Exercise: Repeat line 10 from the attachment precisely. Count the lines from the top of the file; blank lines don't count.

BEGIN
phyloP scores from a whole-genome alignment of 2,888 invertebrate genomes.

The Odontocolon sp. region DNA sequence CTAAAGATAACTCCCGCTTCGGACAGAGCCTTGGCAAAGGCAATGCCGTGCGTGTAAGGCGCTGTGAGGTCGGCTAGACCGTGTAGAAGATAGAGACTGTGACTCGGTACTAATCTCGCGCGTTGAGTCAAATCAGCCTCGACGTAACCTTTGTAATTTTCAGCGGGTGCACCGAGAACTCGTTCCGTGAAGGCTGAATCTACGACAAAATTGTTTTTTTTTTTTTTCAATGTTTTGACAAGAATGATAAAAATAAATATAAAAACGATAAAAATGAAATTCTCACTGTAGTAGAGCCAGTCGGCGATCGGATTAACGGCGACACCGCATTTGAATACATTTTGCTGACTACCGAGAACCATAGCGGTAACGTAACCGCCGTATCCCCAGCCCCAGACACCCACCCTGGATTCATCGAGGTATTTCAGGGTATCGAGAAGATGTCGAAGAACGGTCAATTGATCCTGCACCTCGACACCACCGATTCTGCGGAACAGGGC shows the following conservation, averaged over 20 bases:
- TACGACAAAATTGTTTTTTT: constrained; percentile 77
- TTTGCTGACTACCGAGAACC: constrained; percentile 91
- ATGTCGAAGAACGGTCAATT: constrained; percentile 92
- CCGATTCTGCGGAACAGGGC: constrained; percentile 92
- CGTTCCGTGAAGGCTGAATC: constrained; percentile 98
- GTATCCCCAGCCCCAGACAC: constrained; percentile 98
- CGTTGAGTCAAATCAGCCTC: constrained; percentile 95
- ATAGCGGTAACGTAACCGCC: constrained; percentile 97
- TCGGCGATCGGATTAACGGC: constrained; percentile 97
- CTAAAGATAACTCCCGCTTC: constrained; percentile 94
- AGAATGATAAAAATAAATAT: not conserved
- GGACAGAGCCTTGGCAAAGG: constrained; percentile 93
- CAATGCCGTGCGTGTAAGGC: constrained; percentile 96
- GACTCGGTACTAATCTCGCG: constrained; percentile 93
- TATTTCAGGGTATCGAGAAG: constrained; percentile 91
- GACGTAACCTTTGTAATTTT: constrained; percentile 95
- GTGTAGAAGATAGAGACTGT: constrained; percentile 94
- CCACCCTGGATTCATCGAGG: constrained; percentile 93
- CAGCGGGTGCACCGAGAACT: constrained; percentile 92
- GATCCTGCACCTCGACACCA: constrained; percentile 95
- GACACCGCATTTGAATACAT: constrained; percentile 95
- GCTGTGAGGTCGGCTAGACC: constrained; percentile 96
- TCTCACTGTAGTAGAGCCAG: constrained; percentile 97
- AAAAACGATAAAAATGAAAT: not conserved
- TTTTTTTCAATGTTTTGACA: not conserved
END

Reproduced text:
- ATAGCGGTAACGTAACCGCC: constrained; percentile 97